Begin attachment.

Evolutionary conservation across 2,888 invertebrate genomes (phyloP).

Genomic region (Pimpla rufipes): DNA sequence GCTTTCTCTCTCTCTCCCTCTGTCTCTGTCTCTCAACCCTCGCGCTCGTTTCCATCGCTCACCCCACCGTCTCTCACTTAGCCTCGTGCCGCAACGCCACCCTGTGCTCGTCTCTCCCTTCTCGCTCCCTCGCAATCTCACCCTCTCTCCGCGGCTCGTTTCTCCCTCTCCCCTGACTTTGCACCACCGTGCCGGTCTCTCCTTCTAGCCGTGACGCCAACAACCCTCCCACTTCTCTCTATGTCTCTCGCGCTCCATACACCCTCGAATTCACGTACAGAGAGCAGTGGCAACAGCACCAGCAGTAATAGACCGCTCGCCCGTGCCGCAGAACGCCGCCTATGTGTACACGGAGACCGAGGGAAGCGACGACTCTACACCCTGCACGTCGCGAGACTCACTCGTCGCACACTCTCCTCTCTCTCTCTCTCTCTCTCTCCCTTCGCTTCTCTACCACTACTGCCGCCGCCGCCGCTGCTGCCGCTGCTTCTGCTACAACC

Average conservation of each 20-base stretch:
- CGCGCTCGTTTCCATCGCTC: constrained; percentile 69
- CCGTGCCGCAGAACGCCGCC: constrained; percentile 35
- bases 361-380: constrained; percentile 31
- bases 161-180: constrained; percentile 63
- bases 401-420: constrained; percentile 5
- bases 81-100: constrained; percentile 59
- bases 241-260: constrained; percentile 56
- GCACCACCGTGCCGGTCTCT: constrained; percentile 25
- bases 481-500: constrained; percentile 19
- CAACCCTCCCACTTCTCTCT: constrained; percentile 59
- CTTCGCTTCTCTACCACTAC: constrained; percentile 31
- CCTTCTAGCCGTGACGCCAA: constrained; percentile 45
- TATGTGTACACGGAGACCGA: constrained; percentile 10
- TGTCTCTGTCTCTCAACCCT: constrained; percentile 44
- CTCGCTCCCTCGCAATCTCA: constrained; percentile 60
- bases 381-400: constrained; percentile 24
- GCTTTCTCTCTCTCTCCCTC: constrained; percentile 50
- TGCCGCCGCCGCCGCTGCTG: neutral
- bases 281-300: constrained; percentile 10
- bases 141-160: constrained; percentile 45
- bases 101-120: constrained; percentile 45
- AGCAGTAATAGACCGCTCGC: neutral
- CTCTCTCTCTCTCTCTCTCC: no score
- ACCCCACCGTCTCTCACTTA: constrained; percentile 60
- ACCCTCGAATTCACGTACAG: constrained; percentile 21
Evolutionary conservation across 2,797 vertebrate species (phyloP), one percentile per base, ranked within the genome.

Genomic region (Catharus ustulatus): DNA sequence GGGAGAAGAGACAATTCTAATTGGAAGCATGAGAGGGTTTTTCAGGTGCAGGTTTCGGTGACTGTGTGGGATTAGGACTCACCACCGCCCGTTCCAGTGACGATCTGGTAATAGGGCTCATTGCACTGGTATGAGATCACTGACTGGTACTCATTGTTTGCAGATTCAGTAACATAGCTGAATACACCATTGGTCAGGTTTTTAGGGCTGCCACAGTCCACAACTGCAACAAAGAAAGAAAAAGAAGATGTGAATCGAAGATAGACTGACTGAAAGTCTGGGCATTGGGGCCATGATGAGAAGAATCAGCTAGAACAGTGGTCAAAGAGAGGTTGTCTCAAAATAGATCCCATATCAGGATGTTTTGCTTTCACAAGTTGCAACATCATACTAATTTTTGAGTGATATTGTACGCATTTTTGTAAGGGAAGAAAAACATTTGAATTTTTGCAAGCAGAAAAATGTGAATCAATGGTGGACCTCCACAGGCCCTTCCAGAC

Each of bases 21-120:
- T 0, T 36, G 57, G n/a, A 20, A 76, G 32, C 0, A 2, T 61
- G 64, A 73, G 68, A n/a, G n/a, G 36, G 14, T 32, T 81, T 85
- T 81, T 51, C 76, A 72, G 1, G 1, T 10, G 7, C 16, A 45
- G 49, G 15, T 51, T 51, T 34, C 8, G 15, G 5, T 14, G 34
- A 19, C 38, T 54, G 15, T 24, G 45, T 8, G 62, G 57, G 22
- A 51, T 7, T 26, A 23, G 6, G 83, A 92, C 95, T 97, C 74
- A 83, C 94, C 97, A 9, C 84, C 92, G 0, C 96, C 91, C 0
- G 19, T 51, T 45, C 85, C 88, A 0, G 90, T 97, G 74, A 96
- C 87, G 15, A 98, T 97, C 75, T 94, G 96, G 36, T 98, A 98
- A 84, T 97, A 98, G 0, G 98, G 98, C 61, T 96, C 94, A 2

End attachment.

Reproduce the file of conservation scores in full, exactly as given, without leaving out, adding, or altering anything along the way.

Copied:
Evolutionary conservation across 2,888 invertebrate genomes (phyloP).

Genomic region (Pimpla rufipes): DNA sequence GCTTTCTCTCTCTCTCCCTCTGTCTCTGTCTCTCAACCCTCGCGCTCGTTTCCATCGCTCACCCCACCGTCTCTCACTTAGCCTCGTGCCGCAACGCCACCCTGTGCTCGTCTCTCCCTTCTCGCTCCCTCGCAATCTCACCCTCTCTCCGCGGCTCGTTTCTCCCTCTCCCCTGACTTTGCACCACCGTGCCGGTCTCTCCTTCTAGCCGTGACGCCAACAACCCTCCCACTTCTCTCTATGTCTCTCGCGCTCCATACACCCTCGAATTCACGTACAGAGAGCAGTGGCAACAGCACCAGCAGTAATAGACCGCTCGCCCGTGCCGCAGAACGCCGCCTATGTGTACACGGAGACCGAGGGAAGCGACGACTCTACACCCTGCACGTCGCGAGACTCACTCGTCGCACACTCTCCTCTCTCTCTCTCTCTCTCTCTCCCTTCGCTTCTCTACCACTACTGCCGCCGCCGCCGCTGCTGCCGCTGCTTCTGCTACAACC

Average conservation of each 20-base stretch:
- CGCGCTCGTTTCCATCGCTC: constrained; percentile 69
- CCGTGCCGCAGAACGCCGCC: constrained; percentile 35
- bases 361-380: constrained; percentile 31
- bases 161-180: constrained; percentile 63
- bases 401-420: constrained; percentile 5
- bases 81-100: constrained; percentile 59
- bases 241-260: constrained; percentile 56
- GCACCACCGTGCCGGTCTCT: constrained; percentile 25
- bases 481-500: constrained; percentile 19
- CAACCCTCCCACTTCTCTCT: constrained; percentile 59
- CTTCGCTTCTCTACCACTAC: constrained; percentile 31
- CCTTCTAGCCGTGACGCCAA: constrained; percentile 45
- TATGTGTACACGGAGACCGA: constrained; percentile 10
- TGTCTCTGTCTCTCAACCCT: constrained; percentile 44
- CTCGCTCCCTCGCAATCTCA: constrained; percentile 60
- bases 381-400: constrained; percentile 24
- GCTTTCTCTCTCTCTCCCTC: constrained; percentile 50
- TGCCGCCGCCGCCGCTGCTG: neutral
- bases 281-300: constrained; percentile 10
- bases 141-160: constrained; percentile 45
- bases 101-120: constrained; percentile 45
- AGCAGTAATAGACCGCTCGC: neutral
- CTCTCTCTCTCTCTCTCTCC: no score
- ACCCCACCGTCTCTCACTTA: constrained; percentile 60
- ACCCTCGAATTCACGTACAG: constrained; percentile 21
Evolutionary conservation across 2,797 vertebrate species (phyloP), one percentile per base, ranked within the genome.

Genomic region (Catharus ustulatus): DNA sequence GGGAGAAGAGACAATTCTAATTGGAAGCATGAGAGGGTTTTTCAGGTGCAGGTTTCGGTGACTGTGTGGGATTAGGACTCACCACCGCCCGTTCCAGTGACGATCTGGTAATAGGGCTCATTGCACTGGTATGAGATCACTGACTGGTACTCATTGTTTGCAGATTCAGTAACATAGCTGAATACACCATTGGTCAGGTTTTTAGGGCTGCCACAGTCCACAACTGCAACAAAGAAAGAAAAAGAAGATGTGAATCGAAGATAGACTGACTGAAAGTCTGGGCATTGGGGCCATGATGAGAAGAATCAGCTAGAACAGTGGTCAAAGAGAGGTTGTCTCAAAATAGATCCCATATCAGGATGTTTTGCTTTCACAAGTTGCAACATCATACTAATTTTTGAGTGATATTGTACGCATTTTTGTAAGGGAAGAAAAACATTTGAATTTTTGCAAGCAGAAAAATGTGAATCAATGGTGGACCTCCACAGGCCCTTCCAGAC

Each of bases 21-120:
- T 0, T 36, G 57, G n/a, A 20, A 76, G 32, C 0, A 2, T 61
- G 64, A 73, G 68, A n/a, G n/a, G 36, G 14, T 32, T 81, T 85
- T 81, T 51, C 76, A 72, G 1, G 1, T 10, G 7, C 16, A 45
- G 49, G 15, T 51, T 51, T 34, C 8, G 15, G 5, T 14, G 34
- A 19, C 38, T 54, G 15, T 24, G 45, T 8, G 62, G 57, G 22
- A 51, T 7, T 26, A 23, G 6, G 83, A 92, C 95, T 97, C 74
- A 83, C 94, C 97, A 9, C 84, C 92, G 0, C 96, C 91, C 0
- G 19, T 51, T 45, C 85, C 88, A 0, G 90, T 97, G 74, A 96
- C 87, G 15, A 98, T 97, C 75, T 94, G 96, G 36, T 98, A 98
- A 84, T 97, A 98, G 0, G 98, G 98, C 61, T 96, C 94, A 2